2. Know the overall structure of ISO 45001 with focus on its most important clauses.
3. Know how to implement ISO 45001 clauses on workforce participation through workplace safety committees and empowerment of workers (and others) to file near-miss reports for unsafe situations. A detailed discussion of safety committees will be provided.
4. Know how off the shelf methods such as 5S, ISO 9001:2015 (clauses 7.1.3 and 7.1.4), and error proofing ("can't rather than don't") can eliminate 11 of Henry Ford's 12 root causes of accidents—root causes that are as applicable today as they were in 1922. ("Unsuitable clothing" is the only remaining issue, and is addressed by personal protective equipment and regulations for what can be worn.)
5. Use job safety analysis (JSA) to identify and remove hazards.
6. Empower workers and other relevant interested parties to use the hiyarihatto ("experience of almost accident situation") to initiate corrective and preventive action (CAPA) for hazardous situations. This is a form of workforce participation that supports ISO 45001.
7. Apply management of change (MOC) to assess changes in personnel, equipment, methods, materials or anything else in the traditional cause and effect diagram for unintended and undesirable consequences with regard to OHS and, for that matter, quality.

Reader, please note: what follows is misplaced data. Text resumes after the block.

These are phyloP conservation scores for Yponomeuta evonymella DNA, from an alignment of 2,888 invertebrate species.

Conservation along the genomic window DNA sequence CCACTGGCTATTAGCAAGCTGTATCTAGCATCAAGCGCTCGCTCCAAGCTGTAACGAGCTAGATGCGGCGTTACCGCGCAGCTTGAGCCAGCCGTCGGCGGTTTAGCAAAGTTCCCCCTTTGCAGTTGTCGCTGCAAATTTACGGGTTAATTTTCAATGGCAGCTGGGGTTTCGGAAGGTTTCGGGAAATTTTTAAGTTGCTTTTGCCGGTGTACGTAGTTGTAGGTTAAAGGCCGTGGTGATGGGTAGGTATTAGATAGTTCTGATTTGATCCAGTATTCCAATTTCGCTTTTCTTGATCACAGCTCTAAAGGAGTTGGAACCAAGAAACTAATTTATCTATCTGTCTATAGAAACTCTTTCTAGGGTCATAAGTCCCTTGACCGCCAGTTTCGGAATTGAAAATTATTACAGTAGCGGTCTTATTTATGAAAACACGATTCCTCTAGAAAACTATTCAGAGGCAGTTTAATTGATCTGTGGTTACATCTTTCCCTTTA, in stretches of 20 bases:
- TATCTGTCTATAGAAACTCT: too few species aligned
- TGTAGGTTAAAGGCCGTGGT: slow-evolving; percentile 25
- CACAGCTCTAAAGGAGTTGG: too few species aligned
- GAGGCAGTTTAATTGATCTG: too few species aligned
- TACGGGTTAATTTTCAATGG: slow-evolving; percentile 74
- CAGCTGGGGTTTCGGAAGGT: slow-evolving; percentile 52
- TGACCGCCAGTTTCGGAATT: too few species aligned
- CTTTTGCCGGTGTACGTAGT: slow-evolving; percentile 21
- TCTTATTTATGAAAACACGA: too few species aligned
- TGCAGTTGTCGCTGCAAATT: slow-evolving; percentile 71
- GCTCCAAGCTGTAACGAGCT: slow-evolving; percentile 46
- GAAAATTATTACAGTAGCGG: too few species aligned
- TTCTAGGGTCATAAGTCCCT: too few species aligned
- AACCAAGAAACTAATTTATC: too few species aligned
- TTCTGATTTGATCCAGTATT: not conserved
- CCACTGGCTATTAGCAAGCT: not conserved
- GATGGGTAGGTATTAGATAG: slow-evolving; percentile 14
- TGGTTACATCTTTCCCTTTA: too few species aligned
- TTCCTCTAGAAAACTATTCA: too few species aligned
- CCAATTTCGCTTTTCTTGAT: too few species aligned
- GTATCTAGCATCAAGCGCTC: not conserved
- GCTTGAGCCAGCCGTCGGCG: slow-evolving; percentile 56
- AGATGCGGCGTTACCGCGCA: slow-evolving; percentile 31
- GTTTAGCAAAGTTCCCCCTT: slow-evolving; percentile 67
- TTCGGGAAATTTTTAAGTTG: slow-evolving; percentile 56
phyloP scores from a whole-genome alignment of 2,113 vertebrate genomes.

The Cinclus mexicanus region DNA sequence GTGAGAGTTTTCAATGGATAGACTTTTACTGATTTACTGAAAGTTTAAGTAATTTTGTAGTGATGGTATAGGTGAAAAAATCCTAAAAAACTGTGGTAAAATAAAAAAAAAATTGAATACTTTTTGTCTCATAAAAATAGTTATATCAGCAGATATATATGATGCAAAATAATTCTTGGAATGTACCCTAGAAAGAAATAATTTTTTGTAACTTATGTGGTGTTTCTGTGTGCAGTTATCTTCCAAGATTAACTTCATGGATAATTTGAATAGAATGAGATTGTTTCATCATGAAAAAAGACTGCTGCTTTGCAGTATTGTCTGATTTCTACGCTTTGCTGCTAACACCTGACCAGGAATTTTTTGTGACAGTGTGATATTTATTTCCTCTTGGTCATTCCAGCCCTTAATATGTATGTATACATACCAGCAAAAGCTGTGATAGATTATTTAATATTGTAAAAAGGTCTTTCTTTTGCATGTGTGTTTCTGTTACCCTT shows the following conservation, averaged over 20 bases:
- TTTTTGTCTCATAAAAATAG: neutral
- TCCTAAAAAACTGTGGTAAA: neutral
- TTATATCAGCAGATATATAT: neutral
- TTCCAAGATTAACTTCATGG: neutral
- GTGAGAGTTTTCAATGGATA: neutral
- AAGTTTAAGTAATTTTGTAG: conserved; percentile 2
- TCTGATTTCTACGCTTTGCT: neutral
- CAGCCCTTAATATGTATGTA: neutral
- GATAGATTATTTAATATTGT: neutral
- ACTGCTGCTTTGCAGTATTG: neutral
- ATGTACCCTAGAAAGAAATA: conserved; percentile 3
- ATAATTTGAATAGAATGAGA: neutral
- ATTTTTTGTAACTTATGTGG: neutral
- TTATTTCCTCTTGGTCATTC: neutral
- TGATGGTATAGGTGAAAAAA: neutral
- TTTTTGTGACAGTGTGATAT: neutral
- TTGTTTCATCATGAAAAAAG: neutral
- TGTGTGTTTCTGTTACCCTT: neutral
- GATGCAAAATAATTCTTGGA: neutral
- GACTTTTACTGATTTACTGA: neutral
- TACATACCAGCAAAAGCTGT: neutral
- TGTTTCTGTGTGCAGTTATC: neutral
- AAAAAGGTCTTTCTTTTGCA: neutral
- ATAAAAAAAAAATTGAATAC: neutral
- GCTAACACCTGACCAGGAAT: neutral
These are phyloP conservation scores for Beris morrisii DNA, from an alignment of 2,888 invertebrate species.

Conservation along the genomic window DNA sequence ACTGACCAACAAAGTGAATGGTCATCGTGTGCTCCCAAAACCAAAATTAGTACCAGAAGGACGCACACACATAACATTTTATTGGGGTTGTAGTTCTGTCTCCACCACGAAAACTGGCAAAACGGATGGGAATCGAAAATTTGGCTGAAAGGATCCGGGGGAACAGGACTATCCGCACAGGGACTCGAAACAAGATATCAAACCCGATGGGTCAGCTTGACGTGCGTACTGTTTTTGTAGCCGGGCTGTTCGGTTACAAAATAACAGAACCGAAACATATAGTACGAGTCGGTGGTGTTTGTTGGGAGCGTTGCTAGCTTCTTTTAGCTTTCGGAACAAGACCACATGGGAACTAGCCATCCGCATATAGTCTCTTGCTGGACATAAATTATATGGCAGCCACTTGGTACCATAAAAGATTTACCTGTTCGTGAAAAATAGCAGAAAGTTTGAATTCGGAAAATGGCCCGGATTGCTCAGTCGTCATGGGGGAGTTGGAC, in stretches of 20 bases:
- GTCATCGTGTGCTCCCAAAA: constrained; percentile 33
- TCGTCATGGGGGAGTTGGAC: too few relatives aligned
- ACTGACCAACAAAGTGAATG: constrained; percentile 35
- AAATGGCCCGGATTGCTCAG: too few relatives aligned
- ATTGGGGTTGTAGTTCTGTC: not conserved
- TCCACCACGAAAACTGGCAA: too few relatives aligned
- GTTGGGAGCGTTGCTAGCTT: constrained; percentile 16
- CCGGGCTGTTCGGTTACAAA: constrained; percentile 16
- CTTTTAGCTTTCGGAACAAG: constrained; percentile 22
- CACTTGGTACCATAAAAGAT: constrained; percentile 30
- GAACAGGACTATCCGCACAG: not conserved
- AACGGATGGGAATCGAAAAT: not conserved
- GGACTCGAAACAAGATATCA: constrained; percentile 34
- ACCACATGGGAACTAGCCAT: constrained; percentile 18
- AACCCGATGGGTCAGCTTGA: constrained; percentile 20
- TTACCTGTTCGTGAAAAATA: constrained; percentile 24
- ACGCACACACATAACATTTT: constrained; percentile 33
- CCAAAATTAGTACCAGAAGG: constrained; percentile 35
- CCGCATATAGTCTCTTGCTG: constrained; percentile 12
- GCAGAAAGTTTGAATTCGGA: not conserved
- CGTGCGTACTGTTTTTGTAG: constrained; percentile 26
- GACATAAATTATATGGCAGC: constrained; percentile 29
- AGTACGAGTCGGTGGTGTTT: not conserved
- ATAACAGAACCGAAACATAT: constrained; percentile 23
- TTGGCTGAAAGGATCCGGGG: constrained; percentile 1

8. Apply OHS to contractors and external suppliers.
9. Apply "Can't rather than don't" to make injuries impossible, as opposed to relying on administrative controls that require vigilance and compliance (as in "Be careful"). Lockout-tagout is a form of "can't rather than don't."
10. Know the benefits of inherently safer technology (IST).
11. Develop emergency response plans that make emergency responders aware of potential hazards in advance.
12. Access free resources (Pennsylvania Training for Health and Safety, webinars available to out-of-state employers), OSHA, and Ready.gov.
Disclaimer; nothing in this webinar constitutes formal engineering advice.
This webinar will provide attendees with an overview of ISO 45001:2018 with a focus on its key clauses, and also on the workforce participation requirement that is unique to this standard (in contrast to ISO 9001, for example). Benefits include safer workplaces, lower worker's compensation premiums, and also support for OSHA's Voluntary Protection Program (VPP).
• Manufacturing Engineer
• Safety Engineer
• Occupational Health and Safety Professional
• Executive responsible for workplace safet
• want to gain the benefits of ISO 45001.
Years of Experience: 30+ years
Areas of Expertise: Statistical Process Control, Lean Manufacturing, Quality, ISO 9001, Design Of Experiments, Non-Normal Distributions, Quality Management Systems
William Levinson is the principal of Levinson Productivity Systems, P.C. He is an ASQ Fellow, Certified Quality Engineer, Quality Auditor, Quality Manager, Reliability Engineer, and Six Sigma Black Belt. He holds degrees in chemistry and chemical engineering from Penn State and Cornell Universities, and night school degrees in business administration and applied statistics from Union College, and he has given presentations at the ASQ World Conference, ISO/Lean Six Sigma World Conference, and others.View all trainings by this speaker